Why would ISIS target an Eagles of Death Metal concert?(Read article summary)
Eagles of Death Metal are known for their irreverent humor and bluesy sound. So why was one of their concerts targeted by terrorists?
Why would the Islamic State (IS) target fans of Eagles of Death Metal, a California band known for its irreverent humor and bluesy sound?
It's not known that ISIS had an specific hatred of this band, but the group was probably simply a target of convenience – one likely to draw large, young crowds in Paris interested in Western music.
The Islamic militants are no fans of Western music, having condemned and even outlawed it. In 2014, when the terrorist group overtook the Syrian city of Raqqa, they swiftly banned smoking and music. They also required women to wear a full-face veil, and shops to close before and during prayer times.
"Songs and music are forbidden in Islam, as they prevent one from the remembrance of God and the Quran and are a temptation and corruption of the heart," read a statement from IS, reports Arabic newspaper Al-Monitor.
Muslims, in general, are divided on whether all music or just some music is prohibited. The Quran doesn't mention it. There are passages in the Hadith that mention music and the ban often is based on intent: Some kinds of music led to immoral behavior. Singing and drums are OK in many Muslim cultures. When the Taliban controlled Afghanistan in the 1990s, they banned all music.
Violators of the Islamic State rules risk physical punishment or even execution.
"If they see anyone holding a pack of cigarettes, he will receive a couple of lashes," a Raqqa-based driver told the Arabic news channel Al Arabiya. "At the same time, if they find a place that sells cigarettes, they will burn their entire inventory, put him in jail, and whip him."
The violence at the Bataclan concert hall was one of several coordinated attacks that took place in Paris on Friday, including explosions just outside France’s main sports stadium during a France-Germany game. In a statement, IS claimed that the Bataclan venue had been targeted because of its immoral nature.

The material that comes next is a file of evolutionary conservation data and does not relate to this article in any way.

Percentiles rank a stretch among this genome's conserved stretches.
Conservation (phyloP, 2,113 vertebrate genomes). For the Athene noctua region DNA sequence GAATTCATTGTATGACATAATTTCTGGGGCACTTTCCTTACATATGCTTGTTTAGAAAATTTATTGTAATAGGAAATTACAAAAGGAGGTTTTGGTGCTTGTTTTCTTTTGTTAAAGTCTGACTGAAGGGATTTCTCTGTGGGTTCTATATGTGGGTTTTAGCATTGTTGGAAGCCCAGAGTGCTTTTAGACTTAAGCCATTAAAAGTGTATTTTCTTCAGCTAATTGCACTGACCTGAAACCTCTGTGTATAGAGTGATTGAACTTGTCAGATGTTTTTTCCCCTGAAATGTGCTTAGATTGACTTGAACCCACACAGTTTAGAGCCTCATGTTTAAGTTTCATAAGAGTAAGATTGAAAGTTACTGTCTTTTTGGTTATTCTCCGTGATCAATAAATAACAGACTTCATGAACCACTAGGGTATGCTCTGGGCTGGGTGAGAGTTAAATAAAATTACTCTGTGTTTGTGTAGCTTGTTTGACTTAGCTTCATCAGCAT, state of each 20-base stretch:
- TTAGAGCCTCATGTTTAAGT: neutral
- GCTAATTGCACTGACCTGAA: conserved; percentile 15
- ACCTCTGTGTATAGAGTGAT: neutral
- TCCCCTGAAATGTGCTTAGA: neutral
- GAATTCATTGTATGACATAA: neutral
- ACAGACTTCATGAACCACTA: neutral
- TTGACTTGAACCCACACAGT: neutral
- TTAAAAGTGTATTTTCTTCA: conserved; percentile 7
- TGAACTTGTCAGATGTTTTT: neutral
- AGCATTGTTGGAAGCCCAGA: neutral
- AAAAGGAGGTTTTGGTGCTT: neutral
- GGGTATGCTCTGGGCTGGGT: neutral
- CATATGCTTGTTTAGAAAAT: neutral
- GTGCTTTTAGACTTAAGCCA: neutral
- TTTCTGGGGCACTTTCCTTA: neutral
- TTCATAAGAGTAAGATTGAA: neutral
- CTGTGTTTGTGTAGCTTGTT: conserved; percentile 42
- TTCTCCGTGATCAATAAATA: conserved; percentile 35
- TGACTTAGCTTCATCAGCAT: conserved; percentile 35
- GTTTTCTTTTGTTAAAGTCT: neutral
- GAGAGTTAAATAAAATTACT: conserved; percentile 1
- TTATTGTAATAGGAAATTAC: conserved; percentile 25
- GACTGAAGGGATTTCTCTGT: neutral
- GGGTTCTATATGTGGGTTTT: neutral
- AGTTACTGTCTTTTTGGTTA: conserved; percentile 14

"The targets included the Bataclan theatre for exhibitions, where hundreds of pagans gathered for a concert of prostitution and vice," reads a translated version. "The result of [all of the] attacks was the deaths of no less than two hundred crusaders and the wounding of even more. All praise, grace, and favor belong to Allah."
Following the shooting attack at the Bataclan, another band that had been scheduled to perform that weekend, Deftones, posted on Facebook alerting fans that all members of the band were safe and well. They had been in the Bataclan audience on Friday evening.
"Thank for all your inquiries on our well being. Band/Crew all safe and accounted for at this time. Prayers for those affected in these tragic events," Deftones wrote.
Both Eagles of Death Metal and Deftones are planning to cancel the rest of their European tours and return to the United States, reports AFP. Other bands have made similar plans.
"It is with profound sadness and heartfelt concern for everyone in Paris that we have been forced to announce the cancellation of the rest of our tour," the alternative-rock band Foo Fighters wrote in a recent Facebook post. "In light of this senseless violence, the closing of borders, and international mourning, we can't continue right now.… Our thoughts and prayers are with everyone who was hurt or who lost a loved one."
Rock band U2 also announced its intentions to cancel its Paris concerts, adding, "We are devastated at the loss of life at the Eagles of Death Metal concert and our thoughts and prayers are with the band and their fans. And we hope and pray that all of our fans in Paris are safe."
If history is any indication, these and other musical groups will be back on stage soon, likely fundraising for victims of the Paris attack.
After the Sept. 11, 2001 attacks in New York City, a series of signature concerts were held by major music stars - to make sense of the tragedy and to help a nation heal.
Two landmark events -- The Concert for New York City and America: A Tribute to Heroes -- were organized after the attacks, spurring artists to write inspired new material and re-appropriate classic rock tracks to fit the current milieu.
Compared to more concrete measures, the role of music in the aftermath of 9/11 may seem trite, but these two benefits helped rally a city and a country to put aside differences -- temporarily, at least -- and focus on rebuilding something as important as any physical structure: the national psyche.